Buying a domain name with a partner or group of partners can have advantages such as lower acquisition cost and reduced risk, but there are also some unique issues that can present themselves. Many of these issues can be mitigated by discussing them before buying a domain name with a partner, and I thought I would share some of them for your consideration.
I think it is important to use a contract when buying or selling a domain name, but a general purchase agreement covers the sale and probably not the partnership. I think it is important for partners to have some sort of partnership agreement in place when they buy a domain name together.
Some of the issues that can come up include:
- If someone has liquidity needs, the partner may not be willing to sell the domain name at that time for less than its optimal value.
- The partners don’t have the exclusive ability to make a sale decision if a good offer is submitted.
- This is different for most people who own domain names on their own.
- In the event of a partner’s bankruptcy, the domain name may be frozen or otherwise encumbered.
- One partner may have more lax security standards, potentially putting the domain name at risk of theft.
- If a UDRP or lawsuit is filed, there may be disagreements on what lawyer to use and/or how to approach the action.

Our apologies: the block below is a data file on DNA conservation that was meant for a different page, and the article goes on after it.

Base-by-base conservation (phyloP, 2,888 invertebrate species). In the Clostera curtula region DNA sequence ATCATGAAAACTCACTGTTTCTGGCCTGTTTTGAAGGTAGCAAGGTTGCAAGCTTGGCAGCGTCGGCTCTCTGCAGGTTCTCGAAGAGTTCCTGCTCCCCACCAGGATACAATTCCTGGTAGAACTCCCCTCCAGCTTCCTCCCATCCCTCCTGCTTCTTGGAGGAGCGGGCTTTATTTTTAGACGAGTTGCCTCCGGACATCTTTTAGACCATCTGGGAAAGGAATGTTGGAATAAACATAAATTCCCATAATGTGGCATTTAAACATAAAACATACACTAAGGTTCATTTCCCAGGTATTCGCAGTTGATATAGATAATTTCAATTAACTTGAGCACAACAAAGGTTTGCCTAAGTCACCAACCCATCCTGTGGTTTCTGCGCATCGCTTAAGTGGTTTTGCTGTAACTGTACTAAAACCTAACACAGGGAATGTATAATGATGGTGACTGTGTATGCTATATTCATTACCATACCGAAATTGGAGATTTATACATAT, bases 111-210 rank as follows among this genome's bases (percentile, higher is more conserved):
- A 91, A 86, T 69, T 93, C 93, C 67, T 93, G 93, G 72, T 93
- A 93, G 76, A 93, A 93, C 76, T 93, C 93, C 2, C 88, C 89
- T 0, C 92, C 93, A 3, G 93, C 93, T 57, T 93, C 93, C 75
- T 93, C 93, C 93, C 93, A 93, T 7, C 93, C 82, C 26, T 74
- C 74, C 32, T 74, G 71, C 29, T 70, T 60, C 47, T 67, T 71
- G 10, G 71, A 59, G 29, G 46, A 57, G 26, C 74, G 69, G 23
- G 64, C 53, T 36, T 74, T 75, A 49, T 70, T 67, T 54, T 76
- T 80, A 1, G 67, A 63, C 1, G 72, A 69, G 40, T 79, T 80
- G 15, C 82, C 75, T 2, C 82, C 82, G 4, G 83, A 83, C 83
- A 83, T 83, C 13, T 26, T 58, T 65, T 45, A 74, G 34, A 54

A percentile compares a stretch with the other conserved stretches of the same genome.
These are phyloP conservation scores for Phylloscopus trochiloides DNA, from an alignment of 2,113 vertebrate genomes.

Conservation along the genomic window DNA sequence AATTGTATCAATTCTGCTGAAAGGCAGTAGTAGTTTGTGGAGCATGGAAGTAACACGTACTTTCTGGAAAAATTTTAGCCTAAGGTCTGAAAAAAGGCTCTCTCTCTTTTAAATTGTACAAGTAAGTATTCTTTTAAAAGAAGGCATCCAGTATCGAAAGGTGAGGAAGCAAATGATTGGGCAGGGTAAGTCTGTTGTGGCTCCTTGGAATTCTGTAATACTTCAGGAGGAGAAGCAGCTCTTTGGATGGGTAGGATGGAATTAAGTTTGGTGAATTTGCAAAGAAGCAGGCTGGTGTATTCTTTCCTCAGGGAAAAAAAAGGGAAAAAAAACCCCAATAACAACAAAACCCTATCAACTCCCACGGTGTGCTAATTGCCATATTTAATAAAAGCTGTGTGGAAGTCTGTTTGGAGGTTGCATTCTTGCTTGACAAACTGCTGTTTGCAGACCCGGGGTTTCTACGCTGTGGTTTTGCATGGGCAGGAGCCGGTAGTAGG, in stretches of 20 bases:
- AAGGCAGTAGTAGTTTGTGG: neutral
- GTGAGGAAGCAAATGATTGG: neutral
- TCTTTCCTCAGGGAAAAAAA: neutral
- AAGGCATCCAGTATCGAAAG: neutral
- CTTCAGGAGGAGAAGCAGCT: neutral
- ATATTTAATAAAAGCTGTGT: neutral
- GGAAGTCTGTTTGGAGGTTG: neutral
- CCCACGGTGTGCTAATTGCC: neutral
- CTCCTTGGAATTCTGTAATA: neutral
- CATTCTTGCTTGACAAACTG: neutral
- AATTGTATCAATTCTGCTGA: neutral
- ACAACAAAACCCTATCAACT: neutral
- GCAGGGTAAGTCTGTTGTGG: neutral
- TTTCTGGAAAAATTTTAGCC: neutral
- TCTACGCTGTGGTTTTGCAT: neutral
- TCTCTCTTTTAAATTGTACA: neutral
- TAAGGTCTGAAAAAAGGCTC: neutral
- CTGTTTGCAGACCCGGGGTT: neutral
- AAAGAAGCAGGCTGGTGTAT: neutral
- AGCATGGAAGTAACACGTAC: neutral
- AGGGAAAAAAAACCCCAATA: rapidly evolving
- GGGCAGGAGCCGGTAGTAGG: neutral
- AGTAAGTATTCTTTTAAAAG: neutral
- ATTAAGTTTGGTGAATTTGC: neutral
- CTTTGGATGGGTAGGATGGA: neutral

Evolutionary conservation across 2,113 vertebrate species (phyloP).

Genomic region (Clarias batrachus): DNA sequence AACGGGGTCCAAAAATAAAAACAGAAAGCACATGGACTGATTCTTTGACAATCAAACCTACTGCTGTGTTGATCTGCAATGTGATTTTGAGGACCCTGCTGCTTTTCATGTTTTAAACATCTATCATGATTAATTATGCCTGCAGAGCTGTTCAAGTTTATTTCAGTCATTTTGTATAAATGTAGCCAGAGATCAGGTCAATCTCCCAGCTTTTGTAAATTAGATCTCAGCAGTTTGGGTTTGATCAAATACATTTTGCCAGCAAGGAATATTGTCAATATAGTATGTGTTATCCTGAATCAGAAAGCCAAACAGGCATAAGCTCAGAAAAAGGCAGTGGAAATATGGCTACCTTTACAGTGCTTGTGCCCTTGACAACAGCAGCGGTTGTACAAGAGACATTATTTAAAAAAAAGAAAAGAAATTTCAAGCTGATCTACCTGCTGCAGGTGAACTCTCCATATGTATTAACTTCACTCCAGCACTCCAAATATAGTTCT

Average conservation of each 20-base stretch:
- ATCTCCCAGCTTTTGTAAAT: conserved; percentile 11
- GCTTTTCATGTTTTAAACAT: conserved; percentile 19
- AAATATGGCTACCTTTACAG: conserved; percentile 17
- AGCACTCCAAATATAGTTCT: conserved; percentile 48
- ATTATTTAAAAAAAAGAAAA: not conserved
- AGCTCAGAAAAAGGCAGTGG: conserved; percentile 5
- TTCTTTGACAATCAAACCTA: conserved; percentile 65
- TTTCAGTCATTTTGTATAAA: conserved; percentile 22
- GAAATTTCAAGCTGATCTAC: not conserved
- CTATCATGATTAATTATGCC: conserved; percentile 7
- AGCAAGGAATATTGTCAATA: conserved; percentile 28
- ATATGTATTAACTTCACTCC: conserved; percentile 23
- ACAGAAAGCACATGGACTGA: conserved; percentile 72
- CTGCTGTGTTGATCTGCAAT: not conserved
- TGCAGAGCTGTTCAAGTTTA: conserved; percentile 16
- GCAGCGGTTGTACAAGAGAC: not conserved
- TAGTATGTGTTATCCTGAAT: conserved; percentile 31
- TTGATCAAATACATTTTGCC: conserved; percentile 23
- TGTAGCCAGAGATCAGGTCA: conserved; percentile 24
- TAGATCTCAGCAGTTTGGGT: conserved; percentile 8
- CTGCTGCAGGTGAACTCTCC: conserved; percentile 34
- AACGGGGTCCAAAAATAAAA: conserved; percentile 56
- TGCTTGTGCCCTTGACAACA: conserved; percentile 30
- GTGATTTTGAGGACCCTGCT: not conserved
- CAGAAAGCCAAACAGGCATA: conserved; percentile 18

- Partners may have different ideas about how to monetize the domain name
- In the event of a death, a person’s assets may be frozen. Even if the domain name is available to be sold/transferred, the living partner may not legally be able to decide on a sale.
You are welcome to share anything I may have missed.
Keep in mind that some of these issues wouldn’t happen depending on the partnership and way the domain name is maintained. For instance, if investors own a company together, the company would likely be considered a separate entity and also have its own bylaws. For the sake of this article, I am referring to partnerships in the sense that two or more domain investors agree to share the purchase price and ownership of a domain name.
I would imagine that many people who do informal partnerships don’t think about this minutiae because of the low likelihood of the issues happening. However, if you decide to buy a domain name with someone else, you should discuss these things up front and memorialize them in an agreement. I presume most of the issues are unlikely to happen, but if they do, it could tie up the domain name.